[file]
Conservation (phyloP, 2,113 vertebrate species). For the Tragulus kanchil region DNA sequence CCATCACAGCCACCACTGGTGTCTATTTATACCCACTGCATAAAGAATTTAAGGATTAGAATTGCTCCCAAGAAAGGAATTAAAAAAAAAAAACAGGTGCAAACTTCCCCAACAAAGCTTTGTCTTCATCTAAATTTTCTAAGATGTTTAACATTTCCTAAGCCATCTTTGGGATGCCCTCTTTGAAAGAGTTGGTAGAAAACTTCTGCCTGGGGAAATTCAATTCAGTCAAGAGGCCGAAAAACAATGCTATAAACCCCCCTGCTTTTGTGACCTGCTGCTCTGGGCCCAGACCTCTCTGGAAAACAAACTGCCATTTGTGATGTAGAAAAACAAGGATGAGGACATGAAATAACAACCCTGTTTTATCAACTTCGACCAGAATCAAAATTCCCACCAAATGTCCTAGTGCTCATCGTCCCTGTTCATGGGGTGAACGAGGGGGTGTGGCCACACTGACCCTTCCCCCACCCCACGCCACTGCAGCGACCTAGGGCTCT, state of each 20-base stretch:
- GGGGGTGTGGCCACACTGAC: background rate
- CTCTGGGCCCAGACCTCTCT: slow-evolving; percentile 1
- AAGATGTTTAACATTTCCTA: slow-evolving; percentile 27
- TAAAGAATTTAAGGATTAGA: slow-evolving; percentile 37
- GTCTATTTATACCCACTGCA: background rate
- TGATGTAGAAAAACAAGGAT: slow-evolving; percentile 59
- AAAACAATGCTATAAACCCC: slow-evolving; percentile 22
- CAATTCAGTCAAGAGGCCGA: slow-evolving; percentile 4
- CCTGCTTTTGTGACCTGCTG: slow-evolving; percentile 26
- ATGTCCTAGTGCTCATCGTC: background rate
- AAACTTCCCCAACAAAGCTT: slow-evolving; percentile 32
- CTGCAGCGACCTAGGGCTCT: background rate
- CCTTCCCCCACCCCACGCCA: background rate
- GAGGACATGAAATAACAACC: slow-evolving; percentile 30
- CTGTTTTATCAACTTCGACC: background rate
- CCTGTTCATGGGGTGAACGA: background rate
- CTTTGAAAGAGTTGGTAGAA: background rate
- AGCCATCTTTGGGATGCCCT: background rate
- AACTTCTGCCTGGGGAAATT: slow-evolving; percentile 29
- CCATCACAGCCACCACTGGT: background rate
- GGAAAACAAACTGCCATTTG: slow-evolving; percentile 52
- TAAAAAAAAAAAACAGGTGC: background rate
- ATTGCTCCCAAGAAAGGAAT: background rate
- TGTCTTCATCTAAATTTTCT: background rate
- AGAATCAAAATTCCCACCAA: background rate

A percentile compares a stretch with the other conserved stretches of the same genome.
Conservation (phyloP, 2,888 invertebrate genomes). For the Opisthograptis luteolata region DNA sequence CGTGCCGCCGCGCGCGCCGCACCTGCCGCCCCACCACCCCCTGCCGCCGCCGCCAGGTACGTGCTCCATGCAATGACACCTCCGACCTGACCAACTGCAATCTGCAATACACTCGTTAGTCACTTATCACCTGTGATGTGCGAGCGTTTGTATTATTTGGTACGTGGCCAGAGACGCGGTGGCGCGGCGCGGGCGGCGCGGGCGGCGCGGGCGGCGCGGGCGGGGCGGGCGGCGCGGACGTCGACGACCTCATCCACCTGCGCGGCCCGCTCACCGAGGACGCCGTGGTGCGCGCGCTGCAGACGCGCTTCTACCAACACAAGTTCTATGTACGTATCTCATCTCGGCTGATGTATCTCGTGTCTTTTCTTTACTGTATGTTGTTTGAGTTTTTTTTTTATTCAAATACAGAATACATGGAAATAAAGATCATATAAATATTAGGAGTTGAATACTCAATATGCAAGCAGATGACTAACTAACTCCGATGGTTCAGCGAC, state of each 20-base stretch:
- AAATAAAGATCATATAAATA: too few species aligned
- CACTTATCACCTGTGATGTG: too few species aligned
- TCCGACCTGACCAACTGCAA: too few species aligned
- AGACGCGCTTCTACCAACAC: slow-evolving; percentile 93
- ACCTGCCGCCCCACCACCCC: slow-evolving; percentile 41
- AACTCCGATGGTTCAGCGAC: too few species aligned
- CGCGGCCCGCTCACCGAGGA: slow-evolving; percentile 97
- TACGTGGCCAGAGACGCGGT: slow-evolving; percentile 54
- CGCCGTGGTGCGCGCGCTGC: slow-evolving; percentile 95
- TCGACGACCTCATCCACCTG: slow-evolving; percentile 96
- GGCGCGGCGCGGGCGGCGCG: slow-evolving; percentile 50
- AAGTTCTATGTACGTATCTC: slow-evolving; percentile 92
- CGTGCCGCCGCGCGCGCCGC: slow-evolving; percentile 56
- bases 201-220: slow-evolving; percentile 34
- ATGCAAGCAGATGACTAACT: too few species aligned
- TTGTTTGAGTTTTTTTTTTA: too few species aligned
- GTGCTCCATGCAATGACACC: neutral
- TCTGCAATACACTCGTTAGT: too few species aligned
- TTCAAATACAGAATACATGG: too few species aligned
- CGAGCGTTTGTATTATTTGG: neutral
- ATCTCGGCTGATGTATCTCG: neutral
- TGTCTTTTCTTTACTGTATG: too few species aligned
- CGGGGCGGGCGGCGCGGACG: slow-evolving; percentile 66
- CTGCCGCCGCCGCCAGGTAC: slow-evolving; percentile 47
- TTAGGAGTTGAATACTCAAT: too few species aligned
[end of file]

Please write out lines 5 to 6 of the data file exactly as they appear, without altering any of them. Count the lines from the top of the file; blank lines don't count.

- TAAAGAATTTAAGGATTAGA: slow-evolving; percentile 37
- GTCTATTTATACCCACTGCA: background rate